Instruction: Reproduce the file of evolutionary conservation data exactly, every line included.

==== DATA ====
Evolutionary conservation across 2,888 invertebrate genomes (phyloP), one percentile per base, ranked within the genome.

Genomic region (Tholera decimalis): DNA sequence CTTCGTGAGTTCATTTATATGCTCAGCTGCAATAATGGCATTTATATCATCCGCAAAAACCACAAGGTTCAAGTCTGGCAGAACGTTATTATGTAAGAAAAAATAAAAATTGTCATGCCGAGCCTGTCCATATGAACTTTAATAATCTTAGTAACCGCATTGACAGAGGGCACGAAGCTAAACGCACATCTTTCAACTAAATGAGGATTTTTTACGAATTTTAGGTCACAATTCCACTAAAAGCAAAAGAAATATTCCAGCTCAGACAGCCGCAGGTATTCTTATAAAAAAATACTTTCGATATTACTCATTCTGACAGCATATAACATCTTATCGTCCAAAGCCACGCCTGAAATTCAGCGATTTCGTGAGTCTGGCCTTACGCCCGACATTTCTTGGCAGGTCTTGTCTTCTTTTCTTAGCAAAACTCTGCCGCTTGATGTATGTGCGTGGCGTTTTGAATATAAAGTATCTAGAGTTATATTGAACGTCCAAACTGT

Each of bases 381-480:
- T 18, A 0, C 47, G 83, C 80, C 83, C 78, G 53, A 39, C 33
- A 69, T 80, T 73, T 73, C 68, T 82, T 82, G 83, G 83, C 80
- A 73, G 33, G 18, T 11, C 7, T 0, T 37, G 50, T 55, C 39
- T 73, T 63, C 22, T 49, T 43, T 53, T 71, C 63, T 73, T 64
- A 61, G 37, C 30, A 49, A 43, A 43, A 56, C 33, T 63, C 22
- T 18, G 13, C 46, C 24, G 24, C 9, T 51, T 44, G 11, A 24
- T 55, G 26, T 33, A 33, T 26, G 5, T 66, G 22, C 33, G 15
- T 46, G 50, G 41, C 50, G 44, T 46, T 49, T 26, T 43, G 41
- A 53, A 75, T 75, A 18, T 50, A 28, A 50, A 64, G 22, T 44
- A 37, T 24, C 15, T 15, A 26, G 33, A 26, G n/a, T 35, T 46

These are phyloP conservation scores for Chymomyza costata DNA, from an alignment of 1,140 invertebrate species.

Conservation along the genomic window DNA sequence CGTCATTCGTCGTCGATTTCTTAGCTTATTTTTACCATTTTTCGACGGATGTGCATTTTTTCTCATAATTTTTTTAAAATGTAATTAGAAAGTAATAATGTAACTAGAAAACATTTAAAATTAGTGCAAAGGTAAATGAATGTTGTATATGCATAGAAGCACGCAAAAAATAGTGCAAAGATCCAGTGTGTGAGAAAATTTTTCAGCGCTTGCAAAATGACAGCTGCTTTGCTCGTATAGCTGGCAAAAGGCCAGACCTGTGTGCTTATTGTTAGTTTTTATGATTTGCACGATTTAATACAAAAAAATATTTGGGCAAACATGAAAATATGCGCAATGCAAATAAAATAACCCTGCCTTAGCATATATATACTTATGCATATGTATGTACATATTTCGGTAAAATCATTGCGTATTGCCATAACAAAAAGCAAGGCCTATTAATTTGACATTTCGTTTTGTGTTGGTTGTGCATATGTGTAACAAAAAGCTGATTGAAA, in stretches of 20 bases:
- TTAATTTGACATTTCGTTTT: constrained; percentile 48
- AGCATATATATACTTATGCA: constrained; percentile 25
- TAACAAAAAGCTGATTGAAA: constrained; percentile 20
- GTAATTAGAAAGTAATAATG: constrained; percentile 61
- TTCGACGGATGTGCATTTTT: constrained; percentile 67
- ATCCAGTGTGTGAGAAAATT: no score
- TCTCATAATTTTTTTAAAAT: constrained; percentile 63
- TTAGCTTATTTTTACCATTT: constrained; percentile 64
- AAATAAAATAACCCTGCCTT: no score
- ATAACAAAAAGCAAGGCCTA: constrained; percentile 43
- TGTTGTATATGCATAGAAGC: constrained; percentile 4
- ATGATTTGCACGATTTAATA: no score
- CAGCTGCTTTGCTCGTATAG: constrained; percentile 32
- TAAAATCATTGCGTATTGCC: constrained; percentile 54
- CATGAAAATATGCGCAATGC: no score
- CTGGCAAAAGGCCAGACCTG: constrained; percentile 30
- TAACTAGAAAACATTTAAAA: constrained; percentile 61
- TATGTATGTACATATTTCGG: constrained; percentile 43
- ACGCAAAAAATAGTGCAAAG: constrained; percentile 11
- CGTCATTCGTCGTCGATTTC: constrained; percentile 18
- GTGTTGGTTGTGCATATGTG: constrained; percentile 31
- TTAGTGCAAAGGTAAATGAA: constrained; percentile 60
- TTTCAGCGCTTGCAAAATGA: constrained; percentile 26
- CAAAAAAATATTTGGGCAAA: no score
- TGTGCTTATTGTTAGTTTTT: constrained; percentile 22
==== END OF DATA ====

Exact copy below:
Evolutionary conservation across 2,888 invertebrate genomes (phyloP), one percentile per base, ranked within the genome.

Genomic region (Tholera decimalis): DNA sequence CTTCGTGAGTTCATTTATATGCTCAGCTGCAATAATGGCATTTATATCATCCGCAAAAACCACAAGGTTCAAGTCTGGCAGAACGTTATTATGTAAGAAAAAATAAAAATTGTCATGCCGAGCCTGTCCATATGAACTTTAATAATCTTAGTAACCGCATTGACAGAGGGCACGAAGCTAAACGCACATCTTTCAACTAAATGAGGATTTTTTACGAATTTTAGGTCACAATTCCACTAAAAGCAAAAGAAATATTCCAGCTCAGACAGCCGCAGGTATTCTTATAAAAAAATACTTTCGATATTACTCATTCTGACAGCATATAACATCTTATCGTCCAAAGCCACGCCTGAAATTCAGCGATTTCGTGAGTCTGGCCTTACGCCCGACATTTCTTGGCAGGTCTTGTCTTCTTTTCTTAGCAAAACTCTGCCGCTTGATGTATGTGCGTGGCGTTTTGAATATAAAGTATCTAGAGTTATATTGAACGTCCAAACTGT

Each of bases 381-480:
- T 18, A 0, C 47, G 83, C 80, C 83, C 78, G 53, A 39, C 33
- A 69, T 80, T 73, T 73, C 68, T 82, T 82, G 83, G 83, C 80
- A 73, G 33, G 18, T 11, C 7, T 0, T 37, G 50, T 55, C 39
- T 73, T 63, C 22, T 49, T 43, T 53, T 71, C 63, T 73, T 64
- A 61, G 37, C 30, A 49, A 43, A 43, A 56, C 33, T 63, C 22
- T 18, G 13, C 46, C 24, G 24, C 9, T 51, T 44, G 11, A 24
- T 55, G 26, T 33, A 33, T 26, G 5, T 66, G 22, C 33, G 15
- T 46, G 50, G 41, C 50, G 44, T 46, T 49, T 26, T 43, G 41
- A 53, A 75, T 75, A 18, T 50, A 28, A 50, A 64, G 22, T 44
- A 37, T 24, C 15, T 15, A 26, G 33, A 26, G n/a, T 35, T 46

These are phyloP conservation scores for Chymomyza costata DNA, from an alignment of 1,140 invertebrate species.

Conservation along the genomic window DNA sequence CGTCATTCGTCGTCGATTTCTTAGCTTATTTTTACCATTTTTCGACGGATGTGCATTTTTTCTCATAATTTTTTTAAAATGTAATTAGAAAGTAATAATGTAACTAGAAAACATTTAAAATTAGTGCAAAGGTAAATGAATGTTGTATATGCATAGAAGCACGCAAAAAATAGTGCAAAGATCCAGTGTGTGAGAAAATTTTTCAGCGCTTGCAAAATGACAGCTGCTTTGCTCGTATAGCTGGCAAAAGGCCAGACCTGTGTGCTTATTGTTAGTTTTTATGATTTGCACGATTTAATACAAAAAAATATTTGGGCAAACATGAAAATATGCGCAATGCAAATAAAATAACCCTGCCTTAGCATATATATACTTATGCATATGTATGTACATATTTCGGTAAAATCATTGCGTATTGCCATAACAAAAAGCAAGGCCTATTAATTTGACATTTCGTTTTGTGTTGGTTGTGCATATGTGTAACAAAAAGCTGATTGAAA, in stretches of 20 bases:
- TTAATTTGACATTTCGTTTT: constrained; percentile 48
- AGCATATATATACTTATGCA: constrained; percentile 25
- TAACAAAAAGCTGATTGAAA: constrained; percentile 20
- GTAATTAGAAAGTAATAATG: constrained; percentile 61
- TTCGACGGATGTGCATTTTT: constrained; percentile 67
- ATCCAGTGTGTGAGAAAATT: no score
- TCTCATAATTTTTTTAAAAT: constrained; percentile 63
- TTAGCTTATTTTTACCATTT: constrained; percentile 64
- AAATAAAATAACCCTGCCTT: no score
- ATAACAAAAAGCAAGGCCTA: constrained; percentile 43
- TGTTGTATATGCATAGAAGC: constrained; percentile 4
- ATGATTTGCACGATTTAATA: no score
- CAGCTGCTTTGCTCGTATAG: constrained; percentile 32
- TAAAATCATTGCGTATTGCC: constrained; percentile 54
- CATGAAAATATGCGCAATGC: no score
- CTGGCAAAAGGCCAGACCTG: constrained; percentile 30
- TAACTAGAAAACATTTAAAA: constrained; percentile 61
- TATGTATGTACATATTTCGG: constrained; percentile 43
- ACGCAAAAAATAGTGCAAAG: constrained; percentile 11
- CGTCATTCGTCGTCGATTTC: constrained; percentile 18
- GTGTTGGTTGTGCATATGTG: constrained; percentile 31
- TTAGTGCAAAGGTAAATGAA: constrained; percentile 60
- TTTCAGCGCTTGCAAAATGA: constrained; percentile 26
- CAAAAAAATATTTGGGCAAA: no score
- TGTGCTTATTGTTAGTTTTT: constrained; percentile 22